DC residents express frustration, seek solutions in combating city's violence

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D.C. residents are fed up with the violence in the city. There have been 98 homicides so far this year in the District and this summer has been particularly violent.

Now, the community is demanding answers from city leaders.

Mayor Muriel Bowser and Police Chief Cathy Lanier have given several reasons for the crime spike ranging from synthetic marijuana, illegal firearms and even craps game that have led to violent disputes and robberies.

But solutions in solving this ongoing problem remain unclear.

Ward 7 Councilmember Yvette Alexander met with residents Wednesday night in Southeast D.C. for a community meeting to discuss what has been going on in their neighborhood.

"I have one son and I love my son," said one resident. "I don't want nobody knocking on my door saying I'm sorry, when he was going to work or when he was coming home or wherever he was going, he was killed. It's not right and I believe the chief of police can do more."

"I'm only 17 and I've already been to as many funerals as my age," said a teenager who addressed the crowd. "That shows you how many people we have lost here -- people who don't have role models, people who need somebody to talk to."

"I have a 22-year-old and a 17-year-old," another woman told the audience. "I stay in their business. Before that young man took that mother's life, he was in somebody's home. Before someone who did a drive-by, they were in somebody's home. I know this is not everything. This is not old. What I'm saying is I don't care how much we come to get on the police, I don't care how much we get on teachers -- it starts from home."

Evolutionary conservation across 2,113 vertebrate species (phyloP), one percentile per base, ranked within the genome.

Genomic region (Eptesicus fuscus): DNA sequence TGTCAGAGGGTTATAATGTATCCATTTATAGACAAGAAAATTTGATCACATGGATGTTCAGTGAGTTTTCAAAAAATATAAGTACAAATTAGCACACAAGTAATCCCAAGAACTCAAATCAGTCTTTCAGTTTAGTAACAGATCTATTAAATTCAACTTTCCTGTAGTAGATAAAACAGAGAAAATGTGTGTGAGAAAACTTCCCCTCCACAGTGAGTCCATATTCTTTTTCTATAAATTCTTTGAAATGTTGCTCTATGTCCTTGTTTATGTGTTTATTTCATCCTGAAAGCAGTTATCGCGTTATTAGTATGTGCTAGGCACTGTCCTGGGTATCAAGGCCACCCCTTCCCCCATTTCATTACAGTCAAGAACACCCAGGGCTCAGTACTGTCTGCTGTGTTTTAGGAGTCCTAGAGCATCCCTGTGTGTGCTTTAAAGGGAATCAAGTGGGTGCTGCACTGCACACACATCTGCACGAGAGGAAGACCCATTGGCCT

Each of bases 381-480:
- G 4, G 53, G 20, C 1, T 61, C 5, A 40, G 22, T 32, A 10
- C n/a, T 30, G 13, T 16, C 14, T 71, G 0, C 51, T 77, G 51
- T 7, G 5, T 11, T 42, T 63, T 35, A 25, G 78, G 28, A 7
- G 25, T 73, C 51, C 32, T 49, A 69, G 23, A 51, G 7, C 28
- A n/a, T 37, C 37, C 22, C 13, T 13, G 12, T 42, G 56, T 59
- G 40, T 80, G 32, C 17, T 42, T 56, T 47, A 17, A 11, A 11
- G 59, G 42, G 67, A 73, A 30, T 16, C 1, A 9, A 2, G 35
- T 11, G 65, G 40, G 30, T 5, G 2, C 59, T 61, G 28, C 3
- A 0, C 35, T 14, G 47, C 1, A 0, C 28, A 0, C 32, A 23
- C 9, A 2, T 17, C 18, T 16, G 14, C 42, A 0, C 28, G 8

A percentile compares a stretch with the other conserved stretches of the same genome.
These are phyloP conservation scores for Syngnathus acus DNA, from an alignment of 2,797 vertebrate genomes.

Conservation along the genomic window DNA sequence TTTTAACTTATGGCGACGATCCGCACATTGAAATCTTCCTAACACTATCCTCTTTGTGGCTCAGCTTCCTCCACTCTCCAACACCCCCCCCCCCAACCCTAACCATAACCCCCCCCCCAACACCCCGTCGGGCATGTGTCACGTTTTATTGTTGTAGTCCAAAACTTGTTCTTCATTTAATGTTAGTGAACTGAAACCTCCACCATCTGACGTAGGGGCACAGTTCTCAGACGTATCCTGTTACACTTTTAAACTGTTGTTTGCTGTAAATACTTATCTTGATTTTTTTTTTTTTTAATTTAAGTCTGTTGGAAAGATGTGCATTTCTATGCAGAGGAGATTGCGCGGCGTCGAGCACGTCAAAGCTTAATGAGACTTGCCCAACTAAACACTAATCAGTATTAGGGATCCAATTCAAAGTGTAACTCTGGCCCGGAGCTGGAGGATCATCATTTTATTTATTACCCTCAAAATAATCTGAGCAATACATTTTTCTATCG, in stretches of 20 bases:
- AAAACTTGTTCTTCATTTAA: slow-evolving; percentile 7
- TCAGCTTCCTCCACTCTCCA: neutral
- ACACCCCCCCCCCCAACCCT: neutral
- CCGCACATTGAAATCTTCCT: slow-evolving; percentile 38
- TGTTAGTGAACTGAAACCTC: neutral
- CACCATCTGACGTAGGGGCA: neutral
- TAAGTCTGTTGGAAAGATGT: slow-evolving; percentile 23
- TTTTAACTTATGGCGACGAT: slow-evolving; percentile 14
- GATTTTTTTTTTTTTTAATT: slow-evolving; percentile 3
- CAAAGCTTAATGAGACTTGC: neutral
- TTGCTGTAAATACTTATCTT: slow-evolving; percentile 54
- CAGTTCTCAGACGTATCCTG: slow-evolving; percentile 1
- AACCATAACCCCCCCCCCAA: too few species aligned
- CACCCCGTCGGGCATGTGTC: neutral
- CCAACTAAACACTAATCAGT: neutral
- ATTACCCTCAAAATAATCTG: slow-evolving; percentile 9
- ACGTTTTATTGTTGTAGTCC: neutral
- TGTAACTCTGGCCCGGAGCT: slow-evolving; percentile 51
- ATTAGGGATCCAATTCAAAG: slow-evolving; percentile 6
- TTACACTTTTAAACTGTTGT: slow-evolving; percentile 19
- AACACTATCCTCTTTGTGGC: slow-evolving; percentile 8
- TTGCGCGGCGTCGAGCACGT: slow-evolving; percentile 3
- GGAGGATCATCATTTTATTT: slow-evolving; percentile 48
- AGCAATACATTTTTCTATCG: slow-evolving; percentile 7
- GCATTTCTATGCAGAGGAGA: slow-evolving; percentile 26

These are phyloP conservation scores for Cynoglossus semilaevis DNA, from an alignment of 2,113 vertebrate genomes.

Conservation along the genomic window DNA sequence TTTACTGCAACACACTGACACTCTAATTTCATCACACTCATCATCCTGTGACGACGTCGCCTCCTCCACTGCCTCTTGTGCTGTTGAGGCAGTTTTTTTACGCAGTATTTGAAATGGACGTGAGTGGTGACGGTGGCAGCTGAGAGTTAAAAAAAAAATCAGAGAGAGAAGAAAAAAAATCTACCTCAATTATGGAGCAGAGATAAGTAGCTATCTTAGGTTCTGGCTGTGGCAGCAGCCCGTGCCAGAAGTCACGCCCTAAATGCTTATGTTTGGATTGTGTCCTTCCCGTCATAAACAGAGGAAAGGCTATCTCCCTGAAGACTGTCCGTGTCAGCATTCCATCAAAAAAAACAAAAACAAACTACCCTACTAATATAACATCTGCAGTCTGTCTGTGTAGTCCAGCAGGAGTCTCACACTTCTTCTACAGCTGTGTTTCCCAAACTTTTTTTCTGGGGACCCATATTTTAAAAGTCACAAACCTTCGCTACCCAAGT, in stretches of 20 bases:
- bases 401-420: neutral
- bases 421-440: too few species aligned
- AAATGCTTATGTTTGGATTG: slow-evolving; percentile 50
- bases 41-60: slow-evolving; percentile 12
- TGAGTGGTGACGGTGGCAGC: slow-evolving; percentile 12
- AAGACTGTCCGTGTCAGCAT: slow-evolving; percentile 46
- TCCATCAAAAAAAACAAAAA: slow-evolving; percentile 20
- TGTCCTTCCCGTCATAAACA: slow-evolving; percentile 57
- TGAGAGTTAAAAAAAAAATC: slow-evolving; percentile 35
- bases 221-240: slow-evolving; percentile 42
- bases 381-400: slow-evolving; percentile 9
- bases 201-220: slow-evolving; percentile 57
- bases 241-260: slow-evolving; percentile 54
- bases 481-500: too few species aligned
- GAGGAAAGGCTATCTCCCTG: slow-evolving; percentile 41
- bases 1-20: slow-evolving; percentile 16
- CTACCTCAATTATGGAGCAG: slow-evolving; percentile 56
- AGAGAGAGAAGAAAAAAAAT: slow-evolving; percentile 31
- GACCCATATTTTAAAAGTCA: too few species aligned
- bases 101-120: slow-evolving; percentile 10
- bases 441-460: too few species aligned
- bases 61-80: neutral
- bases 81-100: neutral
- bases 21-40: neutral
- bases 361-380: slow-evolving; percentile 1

Missing for the majority of the meeting was Mayor Bowser. Although Councilmember Alexander said Bowser was not invited to the meeting, the mayor did show up at around 8:30 p.m. and stayed until the end of the meeting.

When asked again what is driving the increase of violence in the city, Bowser said it was not just one single thing, but referred again to synthetic drugs and illegal guns.

Chief Lanier also spoke at the meeting adding the police department is feeling a lot of push back from the community because of the Ferguson effect.

Several days ago, a member of the D.C. Police Union pointed to the elimination of district level vice units as a factor in the violence.

Lanier defended her decision to get rid of street level drug investigations.

"The centralization of those narcotics units, to have them all housed in one place, because the tactics that the seven separate vice units were using to battle the drug markets for the past 20 years were not effective today," she said. "We needed to centralize those narcotics efforts under a single management and give them extra training and extra technology and extra tools to do so.

"And so far ... we've had 550 narcotics arrests this year. Now I'm out of the business of arresting users and addicts."